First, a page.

HAProxy community

Stick table backend inconsistency using DNS resolvers on upgrades

#1

Hello community,

We’re using HAProxy in Kubernetes as a sticky load balancer in front of a deployment of five total pods (real HAProxy, not the ingress controller version of it). Here’s our config:

global
	daemon
	maxconn 10000
	stats socket /usr/local/etc/haproxy/admin.sock mode 600 level admin
	log /dev/log local0
	
defaults
	mode http
	timeout connect 5000ms
	timeout client 30000ms
	timeout server 30000ms

resolvers kubernetes
	nameserver skydns kube-dns.kube-system:53
	resolve_retries 10
	timeout retry 2s
	hold valid 5s

frontend http-in
	bind *:80
	log /dev/log local0
	option httplog
	default_backend servers

backend servers
	balance roundrobin
	stick-table type string size 100m
	option httpchk GET /health
	http-check expect status 200
	option tcp-check
	stick on path, word(3,/)
	server-template pod 5 pod.namespace.svc.cluster.local:8080 check resolvers kubernetes inter 500

As you can see we’re leveraging the server-templates and k8s dns resolvers to create the backend servers dynamically.

We’ve been pretty happy with the stick table approach so far, but we have some issues when doing a rolling upgrade of the backend servers. Kubernetes will start to terminate a pod and start-up a couple of new ones and wait until the old ones are completely wound down.

Now we’ve observed some inconsistency of the stick table during this rolling upgrade scenario, namely the instance of HAProxy would happily forward all requests to what it thinks is pod3. But on the request log of the backend we would see it ending up on three different backend servers.

Here’s the HAProxy request log for that period:

[29/Apr/2019:10:39:46.149] http-in servers/pod3 0/0/0/12812/12813 200 1031 - - ---- 303/303/235/3/0 0/0 "GET /v1/document/sticky_1556013348827_0fmbgvj50nmc/stepssince/983?_no_ie_cache=1556527174123 HTT
[29/Apr/2019:10:39:47.194] http-in servers/pod3 0/0/0/30/30 200 338 - - ---- 300/300/234/3/0 0/0 "GET /v1/document/sticky_1556013348827_0fmbgvj50nmc/stepssince/1006?_no_ie_cache=1556527187165 HTTP/1.1"
[29/Apr/2019:10:39:47.197] http-in servers/pod3 0/0/0/31/31 200 309 - - ---- 300/300/233/2/0 0/0 "POST /v1/document/sticky_1556013348827_0fmbgvj50nmc/steps HTTP/1.1"
[29/Apr/2019:10:39:47.277] http-in servers/pod3 0/0/0/34/34 200 338 - - ---- 300/300/233/2/0 0/0 "GET /v1/document/sticky_1556013348827_0fmbgvj50nmc/stepssince/1006?_no_ie_cache=1556527187248 HTTP/1.1"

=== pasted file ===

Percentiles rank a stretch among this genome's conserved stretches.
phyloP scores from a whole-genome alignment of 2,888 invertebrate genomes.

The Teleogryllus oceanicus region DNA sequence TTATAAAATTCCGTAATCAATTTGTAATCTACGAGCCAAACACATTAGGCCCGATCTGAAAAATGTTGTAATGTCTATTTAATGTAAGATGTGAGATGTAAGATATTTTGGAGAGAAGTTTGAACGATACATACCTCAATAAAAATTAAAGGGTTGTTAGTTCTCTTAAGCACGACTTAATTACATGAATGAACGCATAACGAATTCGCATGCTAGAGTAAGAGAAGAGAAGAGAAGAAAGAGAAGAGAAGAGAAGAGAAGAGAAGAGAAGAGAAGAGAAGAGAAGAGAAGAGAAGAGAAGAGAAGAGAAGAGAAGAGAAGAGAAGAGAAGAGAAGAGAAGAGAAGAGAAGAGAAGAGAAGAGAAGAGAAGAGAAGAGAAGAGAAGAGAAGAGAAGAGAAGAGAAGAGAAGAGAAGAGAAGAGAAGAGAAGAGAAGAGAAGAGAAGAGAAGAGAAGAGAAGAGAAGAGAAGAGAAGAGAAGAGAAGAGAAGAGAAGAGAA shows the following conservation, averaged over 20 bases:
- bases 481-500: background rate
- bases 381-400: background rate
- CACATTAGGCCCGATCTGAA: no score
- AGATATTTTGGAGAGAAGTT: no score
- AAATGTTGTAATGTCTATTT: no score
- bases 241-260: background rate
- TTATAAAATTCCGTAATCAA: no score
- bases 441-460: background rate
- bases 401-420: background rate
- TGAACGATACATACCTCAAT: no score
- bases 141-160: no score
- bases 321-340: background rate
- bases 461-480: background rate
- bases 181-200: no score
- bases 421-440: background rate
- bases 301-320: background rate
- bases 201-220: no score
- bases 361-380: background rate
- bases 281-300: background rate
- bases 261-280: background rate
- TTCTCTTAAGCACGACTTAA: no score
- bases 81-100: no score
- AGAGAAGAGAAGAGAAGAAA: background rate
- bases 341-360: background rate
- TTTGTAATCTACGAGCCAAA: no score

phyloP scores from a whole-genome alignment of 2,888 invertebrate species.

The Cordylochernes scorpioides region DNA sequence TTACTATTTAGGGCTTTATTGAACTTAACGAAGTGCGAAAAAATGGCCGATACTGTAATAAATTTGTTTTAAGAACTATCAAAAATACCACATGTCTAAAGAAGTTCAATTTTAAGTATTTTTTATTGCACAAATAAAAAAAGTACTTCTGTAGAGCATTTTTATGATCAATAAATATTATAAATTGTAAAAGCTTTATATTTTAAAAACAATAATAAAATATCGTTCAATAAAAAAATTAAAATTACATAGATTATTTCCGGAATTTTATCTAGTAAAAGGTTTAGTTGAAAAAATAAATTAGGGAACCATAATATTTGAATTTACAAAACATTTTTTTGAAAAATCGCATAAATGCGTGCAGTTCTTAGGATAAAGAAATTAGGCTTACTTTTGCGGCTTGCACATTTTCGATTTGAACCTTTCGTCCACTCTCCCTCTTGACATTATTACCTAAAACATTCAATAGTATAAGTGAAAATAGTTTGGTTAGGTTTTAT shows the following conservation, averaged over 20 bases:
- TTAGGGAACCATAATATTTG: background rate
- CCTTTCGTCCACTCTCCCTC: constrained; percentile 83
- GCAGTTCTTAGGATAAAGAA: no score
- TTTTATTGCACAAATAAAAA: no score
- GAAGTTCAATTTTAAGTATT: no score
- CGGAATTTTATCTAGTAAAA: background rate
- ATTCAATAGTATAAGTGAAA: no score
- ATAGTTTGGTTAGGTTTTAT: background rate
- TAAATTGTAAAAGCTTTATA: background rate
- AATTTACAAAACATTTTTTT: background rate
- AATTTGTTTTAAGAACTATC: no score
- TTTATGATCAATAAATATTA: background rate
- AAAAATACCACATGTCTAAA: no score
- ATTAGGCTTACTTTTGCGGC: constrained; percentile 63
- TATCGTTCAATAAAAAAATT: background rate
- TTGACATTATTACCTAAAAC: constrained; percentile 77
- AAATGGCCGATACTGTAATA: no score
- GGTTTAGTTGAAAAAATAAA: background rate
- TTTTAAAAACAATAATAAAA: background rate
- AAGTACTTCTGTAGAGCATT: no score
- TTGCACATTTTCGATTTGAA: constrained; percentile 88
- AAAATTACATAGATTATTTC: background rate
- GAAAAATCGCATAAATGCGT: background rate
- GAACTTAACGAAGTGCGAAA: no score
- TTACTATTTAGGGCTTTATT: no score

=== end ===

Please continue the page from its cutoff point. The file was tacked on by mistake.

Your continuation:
HAProxy still thinks it is sending everything to pod3.

Here’s what we receive on the backend, where we can see requests for the same sticky_id path fragment to different pods at nearly the same time (request log -> pod identifier).

2019-04-29T10:39:46.962Z 'REQUEST-OK [GET] [/v1/document/sticky_1556013348827_0fmbgvj50nmc/stepssince/983]' -> pod-799496f69-dbp8s
2019-04-29T10:39:47.223Z 'REQUEST-OK [GET] [/v1/document/sticky_1556013348827_0fmbgvj50nmc/stepssince/1006]' -> pod-58fdfcc477-zjcrq
2019-04-29T10:39:47.227Z 'REQUEST-OK [POST] [/v1/document/sticky_1556013348827_0fmbgvj50nmc/steps]' -> pod-799496f69-dbp8s
2019-04-29T10:39:47.306Z 'REQUEST-START [GET] [/v1/document/sticky_1556013348827_0fmbgvj50nmc/stepssince/1006]'  -> pod-58fdfcc477-zjcrq

Here’s the proxy logs for that period that shows how the DNS resolver switches the IPs:

April 29th 2019, 10:39:19.000	[WARNING] 118/083919 (1) : Server servers/pod1 is going DOWN for maintenance (No IP for server ). 4 active and 0 backup servers left. 11 sessions active, 0 requeued, 0 remaining in queue.
April 29th 2019, 10:39:34.000	[WARNING] 118/083934 (1) : Server servers/pod1 ('pod.namespace.svc.cluster.local') is UP/READY (resolves again).
April 29th 2019, 10:39:34.000	[WARNING] 118/083934 (1) : Server servers/pod1 administratively READY thanks to valid DNS answer.
April 29th 2019, 10:39:34.000	[WARNING] 118/083934 (1) : Server servers/pod5 is going DOWN for maintenance (No IP for server ). 4 active and 0 backup servers left. 3 sessions active, 0 requeued, 0 remaining in queue.
April 29th 2019, 10:39:34.000	[WARNING] 118/083934 (1) : servers/pod1 changed its IP from 172.20.5.223 to 172.20.4.207 by kubernetes/skydns.
April 29th 2019, 10:39:34.000	[WARNING] 118/083934 (1) : servers/pod2 changed its IP from 172.20.4.248 to 172.20.4.245 by DNS cache.
April 29th 2019, 10:39:39.000	[WARNING] 118/083939 (1) : servers/pod3 changed its IP from 172.20.5.50 to 172.20.5.232 by DNS cache.
April 29th 2019, 10:39:49.000	[WARNING] 118/083949 (1) : Server servers/pod5 ('pod.namespace.svc.cluster.local') is UP/READY (resolves again).
April 29th 2019, 10:39:49.000	[WARNING] 118/083949 (1) : Server servers/pod5 administratively READY thanks to valid DNS answer.
April 29th 2019, 10:39:49.000	[WARNING] 118/083949 (1) : servers/pod4 changed its IP from 172.20.5.176 to 172.20.4.111 by DNS cache.
April 29th 2019, 10:39:49.000	[WARNING] 118/083949 (1) : servers/pod5 changed its IP from 172.20.5.98 to 172.20.5.164 by DNS cache.

The HAProxy is a single pod that did not restart or anything else that would wipe the sticky table somehow.

We suspect that this might be due to connections being pooled and thus held on while the server underneath is actually changing its IP via the DNS resolver. Does HAProxy have draining support for such a scenario and using the server-template? What else could cause such a behaviour?

I understand that this is probably also fairly specific to Kubernetes, but any helpful pointers on what’s going on here are appreciated.

Thanks a ton,
Thomas